SemVer: Don’t be afraid of Major Versions

There isn’t anything BIG enough to warrant a major release.

And with that, I set out to explore my options…

Vanity Numbers (marketing.major.minor.patch)

This isn’t without its challenges. For example, a library may be at 1.2.10.3 and a large external event triggers a change the version 2 of the library. If it is merely a vanity number, should the new version be 2.0.0.0 or 2.2.10.3? Note that this doesn’t work with some tools such as NPM.

Prerelease Versions (major.minor.patch+something)

Still waiting for marketing to approve your version 2 release, then use a prerelease flow. Instead of jumping straight to 2.0.0, use the following progression and precedence: 2.0.0-alpha.1 > 2.0.0-beta.1 > 2.0.0-rc.1 > 2.0.0-rc.2.

Public Versions (Foo 2, 1.36.2)

This approach assumes the two versions become decoupled. Unfortunately, this is never the case and the history of Angular releases should be enough to warn us against it. The gist is that a package having a version of 1.36.2 or 3.0.1 does not make sense when the package is publicly being called version 2 in marketing.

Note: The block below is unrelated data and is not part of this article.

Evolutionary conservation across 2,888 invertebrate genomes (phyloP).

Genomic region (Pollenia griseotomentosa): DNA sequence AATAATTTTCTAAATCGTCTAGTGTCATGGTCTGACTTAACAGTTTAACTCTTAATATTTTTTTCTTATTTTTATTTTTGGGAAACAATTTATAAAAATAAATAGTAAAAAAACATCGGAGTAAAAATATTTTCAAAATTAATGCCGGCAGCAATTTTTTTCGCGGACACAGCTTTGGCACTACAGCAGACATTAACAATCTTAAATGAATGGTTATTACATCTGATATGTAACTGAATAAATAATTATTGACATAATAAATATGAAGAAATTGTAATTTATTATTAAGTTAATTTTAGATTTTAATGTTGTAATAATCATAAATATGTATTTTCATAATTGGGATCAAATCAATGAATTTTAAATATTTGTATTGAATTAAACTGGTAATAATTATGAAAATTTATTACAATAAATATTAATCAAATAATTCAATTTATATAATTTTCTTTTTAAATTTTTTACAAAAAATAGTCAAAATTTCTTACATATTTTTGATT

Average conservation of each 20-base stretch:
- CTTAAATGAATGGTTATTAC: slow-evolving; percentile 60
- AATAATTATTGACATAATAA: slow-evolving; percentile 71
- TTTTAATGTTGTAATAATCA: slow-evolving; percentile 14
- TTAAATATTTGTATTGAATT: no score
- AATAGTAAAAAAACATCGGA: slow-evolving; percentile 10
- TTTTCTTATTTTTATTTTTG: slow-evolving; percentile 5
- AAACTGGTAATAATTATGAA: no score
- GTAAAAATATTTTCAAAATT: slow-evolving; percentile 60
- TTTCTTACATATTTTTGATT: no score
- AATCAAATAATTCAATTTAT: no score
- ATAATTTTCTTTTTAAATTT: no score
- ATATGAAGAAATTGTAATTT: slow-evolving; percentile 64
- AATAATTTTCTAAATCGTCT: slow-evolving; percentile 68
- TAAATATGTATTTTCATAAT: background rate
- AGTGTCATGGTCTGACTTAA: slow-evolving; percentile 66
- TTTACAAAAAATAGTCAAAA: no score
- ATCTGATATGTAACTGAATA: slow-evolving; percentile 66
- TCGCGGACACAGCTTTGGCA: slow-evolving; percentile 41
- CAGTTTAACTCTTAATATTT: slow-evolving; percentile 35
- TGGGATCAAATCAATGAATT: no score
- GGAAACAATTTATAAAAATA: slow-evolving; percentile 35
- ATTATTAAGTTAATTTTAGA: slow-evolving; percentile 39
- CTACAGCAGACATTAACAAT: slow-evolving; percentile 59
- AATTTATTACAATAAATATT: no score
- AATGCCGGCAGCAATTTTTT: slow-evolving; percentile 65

Calendar Versions (2020.3.1)

For some, this is equivalent to saying I give up on semantic versioning. For others, it is an acknowledgment that semantic versioning is nearly impossible for their specific case. The calendar approach completely removes marketing and pushes the challenges on the user.

Cheap Major Versions (123.11.2)

This may be the least bad approach for most libraries. In reality, 99% of us maintain a package where no one cares about marketing or the fact that we are on a major version in the triple digits. It’s cheap, easy, and has the best usability for developers and their tools.

Caveats

Semantic versioning is not without flaws. Consider that one developer’s bugfix may be another’s breaking change.

Why are we relying on fallible humans to examine an API and encode an assertion about its backwards compatibility into a number?

Or as another stated in their critique of semantic versioning:

Basically, Romantic Versioning, not Semantic Versioning.

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